Ever since Velier effectively took over the distribution of the Hampden Estate original bottlings, we saw a complete revamp of the small portfolio Hampden has released since the Hussey family took over the distillery in 2009. (It consisted of three bottlings, of which one is confirmed gone, and another presumably disappearing from the market soon.)
Hampden Estate now sets itself apart from Hampden rum acquired through brokers: tropical ageing at the distillery. With the Hampden Estate rums and the Great House releases, the positive influence of Luca Gargano on the bottlings is noticeable: elevating Hampden Estate rums from interchangeable standard products to a unique experience. Of course the route of driving towards a more premium approach is not exclusive to Hampden Estate.
Single Cask Collection
For the first time, rum from Hampden Estate is offered as on site aged, single cask bottlings. They were released at cask strength and almost exclusively tied to spirits festivals around the globe. This meant that collectors rushed through the internet, paying almost any price to get all bottles, which sometimes were harder to get, depending on their location.
I luckily got to take part of a splitting of the whole collection from a french rum enthusiast, and shared it with Marius from SingleCaskRum. We did the tasting together, but did neither share our notes, nor our ratings beforehand. You can find his review here: single cask rum review
Let’s jump right to the bottles:
Whisky Live Paris 2019
Nose: mild and mellow, as one would expect from Hampden’s lowest ester mark. Citrus and spices build the initial aroma, which is being accompanied by mango and pineapple. All are being underlaid with a glue background. After a while, a distinct sweetness joins, that reminds me of an exotic fruit salad. The glue is a bit more present now and the diffuse wood aroma now smells distinctively like oak.
Palate: tingly alcohol, overripe mango and citric acid. There is not a lot of body to this, and it feels rather thin. The finish reveals a comically strong note of very dry sherry, that ends with a medium long and slightly spicy finish of oak, and a little bit of heat.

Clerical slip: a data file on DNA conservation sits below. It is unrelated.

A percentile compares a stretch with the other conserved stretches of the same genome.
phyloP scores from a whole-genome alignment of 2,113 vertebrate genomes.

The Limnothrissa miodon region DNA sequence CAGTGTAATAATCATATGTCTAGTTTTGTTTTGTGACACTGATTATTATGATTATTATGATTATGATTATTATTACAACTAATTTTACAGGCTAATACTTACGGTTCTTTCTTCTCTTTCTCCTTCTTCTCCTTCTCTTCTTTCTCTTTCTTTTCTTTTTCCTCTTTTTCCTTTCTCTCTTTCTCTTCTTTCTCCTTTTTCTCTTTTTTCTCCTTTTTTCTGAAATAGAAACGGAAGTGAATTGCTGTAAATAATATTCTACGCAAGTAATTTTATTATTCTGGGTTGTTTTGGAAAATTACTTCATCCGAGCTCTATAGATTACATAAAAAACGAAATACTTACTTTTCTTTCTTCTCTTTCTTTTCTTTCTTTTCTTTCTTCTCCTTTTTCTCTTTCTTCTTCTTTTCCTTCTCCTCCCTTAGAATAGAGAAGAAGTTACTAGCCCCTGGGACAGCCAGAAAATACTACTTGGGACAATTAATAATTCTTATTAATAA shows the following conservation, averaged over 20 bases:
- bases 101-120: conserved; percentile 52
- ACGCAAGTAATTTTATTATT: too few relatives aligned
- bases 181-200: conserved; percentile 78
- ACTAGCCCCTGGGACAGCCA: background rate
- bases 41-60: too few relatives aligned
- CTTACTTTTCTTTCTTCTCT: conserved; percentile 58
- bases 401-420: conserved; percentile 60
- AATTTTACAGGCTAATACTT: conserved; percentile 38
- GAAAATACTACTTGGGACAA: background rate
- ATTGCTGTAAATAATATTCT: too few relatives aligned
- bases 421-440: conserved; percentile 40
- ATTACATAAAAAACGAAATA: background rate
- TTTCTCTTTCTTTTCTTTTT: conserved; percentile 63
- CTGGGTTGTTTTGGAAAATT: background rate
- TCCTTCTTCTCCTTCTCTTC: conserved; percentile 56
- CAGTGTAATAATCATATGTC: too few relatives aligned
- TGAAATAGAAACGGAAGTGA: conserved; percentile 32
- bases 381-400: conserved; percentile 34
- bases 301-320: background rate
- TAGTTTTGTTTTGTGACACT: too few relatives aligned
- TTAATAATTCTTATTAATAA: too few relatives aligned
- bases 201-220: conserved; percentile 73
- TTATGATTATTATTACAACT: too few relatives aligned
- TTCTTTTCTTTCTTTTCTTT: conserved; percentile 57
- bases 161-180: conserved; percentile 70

This certainly will never be my favourite mark. With the Great House and the Hampden Estate, it shows that OWH profits from added higher ester rums in a blend.
Berlin Bar Convent 2019
Nose: initially, it is much more alcoholic than the 2012, despite being lower abv. There is a lot of lovage and spices which are presented in a metallic and dry bouquet. Also, a slight sweetness is present. After a while, the lovage comes forth stronger and there is a note of anise, and the metal again.
Palate: a specific bitterness, that reminds me of grappa or eau de vie with a dry, astringent mouth feel. The alcohol is surprisingly well integrated, despite the sharp nose. The rum has a bit more body to it. The finish comes forth with a lot of wood and spice. It is warm, but not sharp, and ends with a long bitter note of grappa. Just now I notice that there is virtually no glue here. weird.
Whisky Live Singapore 2019
Nose: and the glue is back! And it brought some nail polish remover! This one smells a lot heavier than the first two. Pipe tobacco, mint and a note of cherry coke out of a can. After a while, it mingles into a mint-cherry pie, which pushes the tobacco in the background.
Palate: there are typical tastes of oak barrel: vanilla and a soft wooden note. There is a more distinct sweetness than before. With the second sip, there is the tobacco leaf from the nose, and some fresh cut pears. They disappear into a medium long and warm finish of wood and tobacco.